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Philanthropy Delaware names Tynetta Brown new CEO

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Tynetta Brown

WILMINGTON – Philanthropy Delaware recently announced that Tynetta Brown will take over as CEO of the state’s largest philanthropic member association beginning Nov. 9.

The executive seat has been vacant since Cynthia Pritchard left the organization in July to take the CEO role at the Pennsylvania State System of Higher Education Foundation in Harrisburg, Pa.

Brown most recently served as director of development and marketing/communications for the WRK Group, which includes The Warehouse, REACH Riverside Development Corporation and Kingswood Community Center in the city of Wilmington.

As CEO, she will work to expand awareness of philanthropic opportunities in Delaware, assist member organizations and partners to increase the impact of grantmaking, and ensure members have access to national best practices and philanthropic resources. Brown will be responsible for the day-to-day administration of the organization, including administrative responsibilities, member services, educational programming, and the implementation of the strategic plan.

“The board of directors is thrilled to welcome Tynetta at a crucial time when philanthropy must be at its best and when the organization is better poised than ever to address critical issues and policies that affect Delawareans,” Board Chair Vernita Dorsey said in a statement announcing the hire. “She brings a fresh perspective to the work that we do and has the experience and capacity to lead the organization through the next phase of our 10-year strategic plan. Additionally, I’d like to thank the search team led by Board Treasurer Regina Alonzo, the entire Board of Directors, and our dedicated staff for successfully managing operations during this interim period.”   

On Thursday, Brown told Delaware Business Times that she was excited for the opportunity to take over the CEO role, saying it brings together her many varied career experiences in nonprofits and for-profits.

“Having given away funding, having begged for funding, having had to implement programmatic efforts, and having monitored folks who have received money, this role will take a 3D view of all that and kind of culminate that experience,” she said. “I loved the challenge.”

Prior to the WRK Group, she held a number of roles at United Way of Delaware, culminating as director of community impact. Her career also includes serving as vice president of social marketing with Ogilvy Public Relations in Washington, D.C; director of corporate relations for the American College of Cardiology in D.C.; senior alliance development manager in the cardiovascular franchise at AstraZeneca Pharmaceuticals; and executive director of the Tri-State Stroke Network for the North Carolina Department of Health and Human Services and the U.S. Centers for Disease Control and Prevention, among other roles.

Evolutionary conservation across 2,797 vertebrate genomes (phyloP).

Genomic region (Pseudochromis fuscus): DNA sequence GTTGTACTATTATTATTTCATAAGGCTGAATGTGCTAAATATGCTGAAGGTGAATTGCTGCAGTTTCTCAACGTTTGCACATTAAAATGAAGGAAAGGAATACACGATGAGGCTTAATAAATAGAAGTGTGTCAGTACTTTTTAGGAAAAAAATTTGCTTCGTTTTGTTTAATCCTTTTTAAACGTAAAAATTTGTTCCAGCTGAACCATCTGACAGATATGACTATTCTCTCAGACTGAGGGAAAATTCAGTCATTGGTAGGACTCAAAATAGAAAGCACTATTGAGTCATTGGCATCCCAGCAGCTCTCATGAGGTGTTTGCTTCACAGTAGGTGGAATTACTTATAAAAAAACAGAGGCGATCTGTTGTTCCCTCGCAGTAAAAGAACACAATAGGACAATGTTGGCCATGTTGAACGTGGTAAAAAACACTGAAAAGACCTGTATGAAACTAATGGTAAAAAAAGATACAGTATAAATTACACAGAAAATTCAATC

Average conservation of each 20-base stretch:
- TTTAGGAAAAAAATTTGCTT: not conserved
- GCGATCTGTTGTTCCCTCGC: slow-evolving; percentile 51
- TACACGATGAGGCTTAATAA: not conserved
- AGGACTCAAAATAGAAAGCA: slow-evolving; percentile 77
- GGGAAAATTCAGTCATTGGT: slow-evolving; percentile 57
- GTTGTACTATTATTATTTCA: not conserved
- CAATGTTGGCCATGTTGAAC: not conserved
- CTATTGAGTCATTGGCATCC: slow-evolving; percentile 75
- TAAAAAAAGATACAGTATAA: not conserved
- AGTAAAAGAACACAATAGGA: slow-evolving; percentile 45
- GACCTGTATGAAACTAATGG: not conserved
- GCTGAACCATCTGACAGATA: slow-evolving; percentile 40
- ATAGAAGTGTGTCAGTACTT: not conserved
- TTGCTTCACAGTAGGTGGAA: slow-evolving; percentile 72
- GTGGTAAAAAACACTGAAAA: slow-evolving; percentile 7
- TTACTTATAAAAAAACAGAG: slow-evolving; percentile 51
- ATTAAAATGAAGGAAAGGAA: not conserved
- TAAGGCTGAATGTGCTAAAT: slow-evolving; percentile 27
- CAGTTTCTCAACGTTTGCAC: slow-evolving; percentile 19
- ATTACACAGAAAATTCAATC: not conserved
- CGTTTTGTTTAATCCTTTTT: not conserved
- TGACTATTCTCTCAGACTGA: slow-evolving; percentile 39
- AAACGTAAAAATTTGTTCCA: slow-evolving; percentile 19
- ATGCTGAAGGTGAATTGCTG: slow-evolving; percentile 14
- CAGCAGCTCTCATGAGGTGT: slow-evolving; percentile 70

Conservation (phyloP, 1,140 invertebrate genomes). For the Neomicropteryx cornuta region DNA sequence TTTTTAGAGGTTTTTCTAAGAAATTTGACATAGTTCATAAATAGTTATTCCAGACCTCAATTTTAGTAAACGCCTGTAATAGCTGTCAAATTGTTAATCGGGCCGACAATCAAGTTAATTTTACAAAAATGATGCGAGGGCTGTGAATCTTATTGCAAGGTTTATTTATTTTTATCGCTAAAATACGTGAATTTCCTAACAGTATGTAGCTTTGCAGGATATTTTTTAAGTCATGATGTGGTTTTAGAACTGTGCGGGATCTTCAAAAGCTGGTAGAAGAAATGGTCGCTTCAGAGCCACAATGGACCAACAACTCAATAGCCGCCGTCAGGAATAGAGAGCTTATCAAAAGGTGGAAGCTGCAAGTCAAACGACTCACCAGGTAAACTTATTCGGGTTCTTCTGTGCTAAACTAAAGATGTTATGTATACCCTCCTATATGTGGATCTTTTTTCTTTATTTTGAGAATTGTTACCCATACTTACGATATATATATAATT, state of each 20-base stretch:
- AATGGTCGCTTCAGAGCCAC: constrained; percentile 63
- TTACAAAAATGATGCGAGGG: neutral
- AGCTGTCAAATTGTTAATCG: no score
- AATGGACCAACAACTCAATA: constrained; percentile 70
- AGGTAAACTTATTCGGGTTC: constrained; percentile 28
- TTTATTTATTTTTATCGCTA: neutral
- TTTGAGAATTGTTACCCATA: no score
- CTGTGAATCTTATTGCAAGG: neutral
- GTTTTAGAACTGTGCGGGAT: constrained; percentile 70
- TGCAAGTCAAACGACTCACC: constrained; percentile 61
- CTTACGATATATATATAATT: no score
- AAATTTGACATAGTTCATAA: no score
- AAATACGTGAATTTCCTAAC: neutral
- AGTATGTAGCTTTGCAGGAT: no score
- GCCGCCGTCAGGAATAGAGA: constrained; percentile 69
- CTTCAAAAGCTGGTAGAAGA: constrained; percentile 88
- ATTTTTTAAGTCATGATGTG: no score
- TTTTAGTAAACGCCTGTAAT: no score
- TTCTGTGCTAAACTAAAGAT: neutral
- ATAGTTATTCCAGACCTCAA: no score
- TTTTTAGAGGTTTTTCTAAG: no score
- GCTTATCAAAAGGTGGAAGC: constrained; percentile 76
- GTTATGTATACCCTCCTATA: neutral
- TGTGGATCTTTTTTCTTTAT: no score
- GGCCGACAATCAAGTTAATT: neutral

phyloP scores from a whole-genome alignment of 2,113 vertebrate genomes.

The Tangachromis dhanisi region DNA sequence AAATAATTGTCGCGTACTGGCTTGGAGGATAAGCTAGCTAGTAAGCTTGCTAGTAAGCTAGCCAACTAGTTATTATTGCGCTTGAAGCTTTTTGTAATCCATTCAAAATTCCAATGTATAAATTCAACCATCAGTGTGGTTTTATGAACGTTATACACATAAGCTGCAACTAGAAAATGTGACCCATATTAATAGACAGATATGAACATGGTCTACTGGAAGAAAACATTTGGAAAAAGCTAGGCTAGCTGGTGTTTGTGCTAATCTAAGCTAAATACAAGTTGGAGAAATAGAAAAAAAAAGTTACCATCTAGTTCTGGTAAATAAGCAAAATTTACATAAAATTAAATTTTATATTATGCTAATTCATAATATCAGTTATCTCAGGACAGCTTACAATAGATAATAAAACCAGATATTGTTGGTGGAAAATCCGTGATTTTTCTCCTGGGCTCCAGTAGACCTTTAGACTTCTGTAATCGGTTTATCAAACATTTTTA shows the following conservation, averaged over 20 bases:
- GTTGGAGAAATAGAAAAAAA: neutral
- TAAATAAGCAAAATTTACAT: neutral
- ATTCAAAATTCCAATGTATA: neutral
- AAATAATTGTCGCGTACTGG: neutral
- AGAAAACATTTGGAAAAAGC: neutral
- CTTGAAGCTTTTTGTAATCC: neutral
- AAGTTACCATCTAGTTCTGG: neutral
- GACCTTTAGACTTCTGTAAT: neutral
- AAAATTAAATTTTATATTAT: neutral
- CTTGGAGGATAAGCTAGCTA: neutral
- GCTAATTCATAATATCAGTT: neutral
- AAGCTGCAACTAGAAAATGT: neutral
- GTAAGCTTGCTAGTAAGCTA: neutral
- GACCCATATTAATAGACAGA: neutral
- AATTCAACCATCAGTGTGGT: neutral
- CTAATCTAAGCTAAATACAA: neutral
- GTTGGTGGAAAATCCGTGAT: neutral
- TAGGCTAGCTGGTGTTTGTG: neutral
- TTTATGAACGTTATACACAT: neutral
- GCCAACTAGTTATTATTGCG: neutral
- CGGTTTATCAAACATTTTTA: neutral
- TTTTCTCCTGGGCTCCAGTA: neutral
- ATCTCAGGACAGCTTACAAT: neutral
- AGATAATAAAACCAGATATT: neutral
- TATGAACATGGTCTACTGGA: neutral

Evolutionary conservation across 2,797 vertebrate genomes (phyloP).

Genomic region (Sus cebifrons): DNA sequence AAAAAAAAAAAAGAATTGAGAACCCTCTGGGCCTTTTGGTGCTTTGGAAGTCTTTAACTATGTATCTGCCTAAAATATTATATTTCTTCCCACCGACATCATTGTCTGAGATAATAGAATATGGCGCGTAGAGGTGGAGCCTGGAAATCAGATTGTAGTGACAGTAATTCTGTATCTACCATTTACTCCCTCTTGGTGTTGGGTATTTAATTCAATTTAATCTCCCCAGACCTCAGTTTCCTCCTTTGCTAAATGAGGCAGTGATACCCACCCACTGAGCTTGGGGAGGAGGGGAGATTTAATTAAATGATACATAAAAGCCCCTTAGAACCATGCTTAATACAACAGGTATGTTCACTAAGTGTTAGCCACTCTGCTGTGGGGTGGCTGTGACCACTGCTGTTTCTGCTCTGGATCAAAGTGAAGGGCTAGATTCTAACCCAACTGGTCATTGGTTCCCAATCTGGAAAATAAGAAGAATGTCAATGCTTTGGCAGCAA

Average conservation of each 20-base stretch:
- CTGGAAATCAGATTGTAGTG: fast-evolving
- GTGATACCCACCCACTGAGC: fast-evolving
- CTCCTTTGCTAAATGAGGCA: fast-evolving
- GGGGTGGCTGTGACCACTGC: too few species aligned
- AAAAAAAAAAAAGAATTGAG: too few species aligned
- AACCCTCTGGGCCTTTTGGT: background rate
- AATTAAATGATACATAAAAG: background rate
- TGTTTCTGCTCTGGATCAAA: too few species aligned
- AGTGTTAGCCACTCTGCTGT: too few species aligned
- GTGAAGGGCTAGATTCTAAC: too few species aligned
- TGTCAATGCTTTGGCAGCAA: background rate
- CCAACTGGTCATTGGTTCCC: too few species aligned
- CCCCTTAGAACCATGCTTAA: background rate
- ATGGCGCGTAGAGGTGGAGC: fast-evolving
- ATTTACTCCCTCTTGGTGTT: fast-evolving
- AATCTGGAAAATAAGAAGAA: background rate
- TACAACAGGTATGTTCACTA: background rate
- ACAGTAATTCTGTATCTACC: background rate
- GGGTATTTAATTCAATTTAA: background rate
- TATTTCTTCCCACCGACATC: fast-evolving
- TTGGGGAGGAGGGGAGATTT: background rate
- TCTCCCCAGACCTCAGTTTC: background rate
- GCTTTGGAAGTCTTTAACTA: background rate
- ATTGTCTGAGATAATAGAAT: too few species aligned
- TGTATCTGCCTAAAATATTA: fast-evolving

Brown said that she believed it was “an exciting time” for philanthropy despite the devastating effects that the COVID-19 pandemic has played on many nonprofits’ ability to fundraise. She explained that recent protests over racial relations and equity have also heightened the focus on how philanthropy can help heal those disparities.

“I think folks are ready to continue to shift and leverage the resources to where it really, really makes a difference,” she said.

Her time at the WRK Group, which is opening new resources and opportunities to underserved parts of East Wilmington, helped her connect with individuals and organizations trying to reach those populations. Brown said she expects to take that experience and knowledge and try to expand programming statewide to target such communities in all three counties.

Brown said that she expects nonprofits to be contending with the effects of the pandemic well into 2021, but she also wants to highlight how the global crisis has changed our thinking on charity as well as how services are delivered in a post-pandemic world.

“I think it allows for innovation. I think it allows for people to substantively see where the needs are in their respective communities or the needs of their neighbors, and it may really be a paradigm shift in how people give and support,” she said.

By Jacob Owens


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